Comparing the Original 1933, IS-LM (LP) Model of Keynes With the Advanced Version of February, 1936 Contained in Chapter 21 of the General Theory
29 Pages Posted: 23 May 2019
Date Written: April 25, 2019
Keynes’s original IS-LM (LP) model of 1933, although a major conceptual breakthrough, was technically and mathematically flawed because Keynes incorporated realized and expected variables in the same set of equations.
Keynes had solved this problem by early 1936 by formulating a completely new model that David Champernowne and Brian Reddaway had never seen or heard of before in Keynes’s lectures between 1933 and 1935 – the D-Z model of chapters 20 and 21. Keynes provided a brief introduction, outline and summary of the D-Z model on pages 24-32 of chapter 3 of the General Theory. The D-Z model focused exclusively on expectations and uncertainty. The IS-LM (LP) model focused exclusively on the realized, actual outcomes taking place in the economy in the Goods and Money sectors. The labor market, production function, marginal optimizing conditions and theory of the firm, with uncertainty and profit expectations integrated into the formal model, was done within the framework of the D-Z model in chapters 20 and 21. Both Kahn and Joan Robinson had no inkling about what was transpiring in chapters 20 and 21 of the General Theory.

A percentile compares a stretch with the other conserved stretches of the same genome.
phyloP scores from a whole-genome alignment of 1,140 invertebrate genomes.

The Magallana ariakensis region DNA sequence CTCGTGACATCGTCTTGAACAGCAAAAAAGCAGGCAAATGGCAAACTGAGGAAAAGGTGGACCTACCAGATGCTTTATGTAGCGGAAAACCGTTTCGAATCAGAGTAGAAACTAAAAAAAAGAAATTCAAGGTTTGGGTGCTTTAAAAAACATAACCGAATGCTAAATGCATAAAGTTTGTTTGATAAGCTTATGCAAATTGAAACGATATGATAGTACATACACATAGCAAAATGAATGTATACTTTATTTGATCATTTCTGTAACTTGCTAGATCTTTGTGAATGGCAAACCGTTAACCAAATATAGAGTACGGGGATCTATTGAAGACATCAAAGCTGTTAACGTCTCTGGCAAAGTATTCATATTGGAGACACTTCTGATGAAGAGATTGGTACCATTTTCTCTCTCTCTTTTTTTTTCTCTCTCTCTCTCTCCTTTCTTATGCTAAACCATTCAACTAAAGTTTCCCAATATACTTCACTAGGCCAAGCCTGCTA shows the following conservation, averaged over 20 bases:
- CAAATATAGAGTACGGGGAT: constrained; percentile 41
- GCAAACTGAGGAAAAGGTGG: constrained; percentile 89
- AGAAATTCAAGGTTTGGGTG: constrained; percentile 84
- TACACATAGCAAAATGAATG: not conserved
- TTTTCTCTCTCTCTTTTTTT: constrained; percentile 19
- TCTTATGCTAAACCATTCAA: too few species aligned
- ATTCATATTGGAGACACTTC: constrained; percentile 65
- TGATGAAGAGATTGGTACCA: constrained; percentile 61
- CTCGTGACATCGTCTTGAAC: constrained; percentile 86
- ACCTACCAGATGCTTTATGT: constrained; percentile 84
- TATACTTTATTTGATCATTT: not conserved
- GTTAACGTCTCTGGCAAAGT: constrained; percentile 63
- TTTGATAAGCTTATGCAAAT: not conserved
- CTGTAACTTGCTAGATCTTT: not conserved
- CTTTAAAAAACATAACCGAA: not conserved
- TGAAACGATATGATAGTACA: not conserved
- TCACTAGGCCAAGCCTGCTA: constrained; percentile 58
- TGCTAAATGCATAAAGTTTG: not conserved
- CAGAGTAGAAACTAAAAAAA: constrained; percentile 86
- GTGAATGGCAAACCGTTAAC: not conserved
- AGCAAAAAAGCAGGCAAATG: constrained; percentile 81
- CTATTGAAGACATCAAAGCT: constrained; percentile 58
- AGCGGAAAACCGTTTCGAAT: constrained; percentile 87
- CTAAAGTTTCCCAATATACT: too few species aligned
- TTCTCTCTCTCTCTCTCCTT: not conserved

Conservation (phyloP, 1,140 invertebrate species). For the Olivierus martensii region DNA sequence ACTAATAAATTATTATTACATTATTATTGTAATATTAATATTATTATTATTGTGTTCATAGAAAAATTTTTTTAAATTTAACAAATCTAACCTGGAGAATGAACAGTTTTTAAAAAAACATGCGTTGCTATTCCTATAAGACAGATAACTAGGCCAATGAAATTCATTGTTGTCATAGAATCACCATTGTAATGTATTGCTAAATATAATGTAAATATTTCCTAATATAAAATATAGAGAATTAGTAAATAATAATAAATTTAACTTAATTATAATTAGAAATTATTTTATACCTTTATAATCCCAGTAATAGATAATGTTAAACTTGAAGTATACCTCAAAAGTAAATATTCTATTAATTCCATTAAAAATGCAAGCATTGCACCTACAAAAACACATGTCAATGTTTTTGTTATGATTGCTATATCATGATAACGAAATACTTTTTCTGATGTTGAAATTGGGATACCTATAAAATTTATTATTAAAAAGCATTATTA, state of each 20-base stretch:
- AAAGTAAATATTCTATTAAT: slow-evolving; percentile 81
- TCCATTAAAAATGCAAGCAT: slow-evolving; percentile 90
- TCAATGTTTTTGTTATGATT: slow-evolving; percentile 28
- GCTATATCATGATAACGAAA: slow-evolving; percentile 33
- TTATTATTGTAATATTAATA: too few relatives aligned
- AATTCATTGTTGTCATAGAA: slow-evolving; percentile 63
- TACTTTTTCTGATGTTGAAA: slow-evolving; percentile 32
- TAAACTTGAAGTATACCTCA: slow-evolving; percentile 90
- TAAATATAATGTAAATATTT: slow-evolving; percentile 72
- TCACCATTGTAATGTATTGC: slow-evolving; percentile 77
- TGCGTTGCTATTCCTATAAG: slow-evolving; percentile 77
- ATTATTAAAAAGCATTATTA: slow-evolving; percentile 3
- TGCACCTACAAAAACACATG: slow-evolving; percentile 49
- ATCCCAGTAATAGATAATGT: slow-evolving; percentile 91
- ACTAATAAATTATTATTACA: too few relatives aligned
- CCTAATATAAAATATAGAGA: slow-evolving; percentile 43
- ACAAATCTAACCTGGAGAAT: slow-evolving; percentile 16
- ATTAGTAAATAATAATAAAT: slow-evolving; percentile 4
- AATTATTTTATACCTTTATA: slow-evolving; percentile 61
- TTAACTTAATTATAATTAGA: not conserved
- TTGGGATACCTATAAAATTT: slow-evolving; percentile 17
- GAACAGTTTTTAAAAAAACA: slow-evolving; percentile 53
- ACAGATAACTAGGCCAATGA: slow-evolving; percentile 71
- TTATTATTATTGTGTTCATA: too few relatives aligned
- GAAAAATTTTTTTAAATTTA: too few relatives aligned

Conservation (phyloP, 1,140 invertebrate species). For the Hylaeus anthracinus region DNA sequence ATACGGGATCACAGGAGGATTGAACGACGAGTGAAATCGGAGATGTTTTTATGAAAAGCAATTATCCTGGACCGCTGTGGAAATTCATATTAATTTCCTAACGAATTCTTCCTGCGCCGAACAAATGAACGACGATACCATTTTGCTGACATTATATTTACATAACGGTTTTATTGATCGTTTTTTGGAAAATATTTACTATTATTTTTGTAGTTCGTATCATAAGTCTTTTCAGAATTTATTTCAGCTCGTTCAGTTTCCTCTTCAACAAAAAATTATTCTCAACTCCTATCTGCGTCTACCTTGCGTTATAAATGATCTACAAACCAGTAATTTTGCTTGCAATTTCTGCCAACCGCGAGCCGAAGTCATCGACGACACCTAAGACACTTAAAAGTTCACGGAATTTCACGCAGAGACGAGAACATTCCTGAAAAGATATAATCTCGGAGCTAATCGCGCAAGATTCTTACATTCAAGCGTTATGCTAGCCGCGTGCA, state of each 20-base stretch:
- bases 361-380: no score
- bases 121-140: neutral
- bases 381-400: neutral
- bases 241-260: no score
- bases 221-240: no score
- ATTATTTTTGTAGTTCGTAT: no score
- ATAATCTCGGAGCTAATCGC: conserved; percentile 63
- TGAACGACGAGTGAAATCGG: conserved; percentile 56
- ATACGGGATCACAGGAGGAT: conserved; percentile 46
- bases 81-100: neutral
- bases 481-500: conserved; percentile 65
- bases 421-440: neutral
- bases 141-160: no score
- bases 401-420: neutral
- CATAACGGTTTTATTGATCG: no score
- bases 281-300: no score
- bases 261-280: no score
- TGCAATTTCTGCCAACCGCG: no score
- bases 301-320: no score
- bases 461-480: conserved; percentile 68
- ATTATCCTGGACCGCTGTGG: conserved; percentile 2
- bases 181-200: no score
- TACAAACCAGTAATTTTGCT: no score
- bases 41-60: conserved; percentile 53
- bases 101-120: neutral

Keynes’s final IS-LM(LP) model represents a major improvement over Keynes’s first exposition of his IS-LM model in December, 1933. Keynes’s consumption function, C, has an explicit marginal propensity to consume incorporated and investment multiplier defined. The variable, Y, is explicitly incorporated into the LM (LP) equation,M=L, as M=L(Y,r).
Keywords: IS-LM, IS-LP (LM), Reddaway, Champernowne, Keynes, chapter 21, chapter 15, Keynes's views of math
JEL Classification: B10, B12, B14, B16, B20, B22
Suggested Citation: Suggested Citation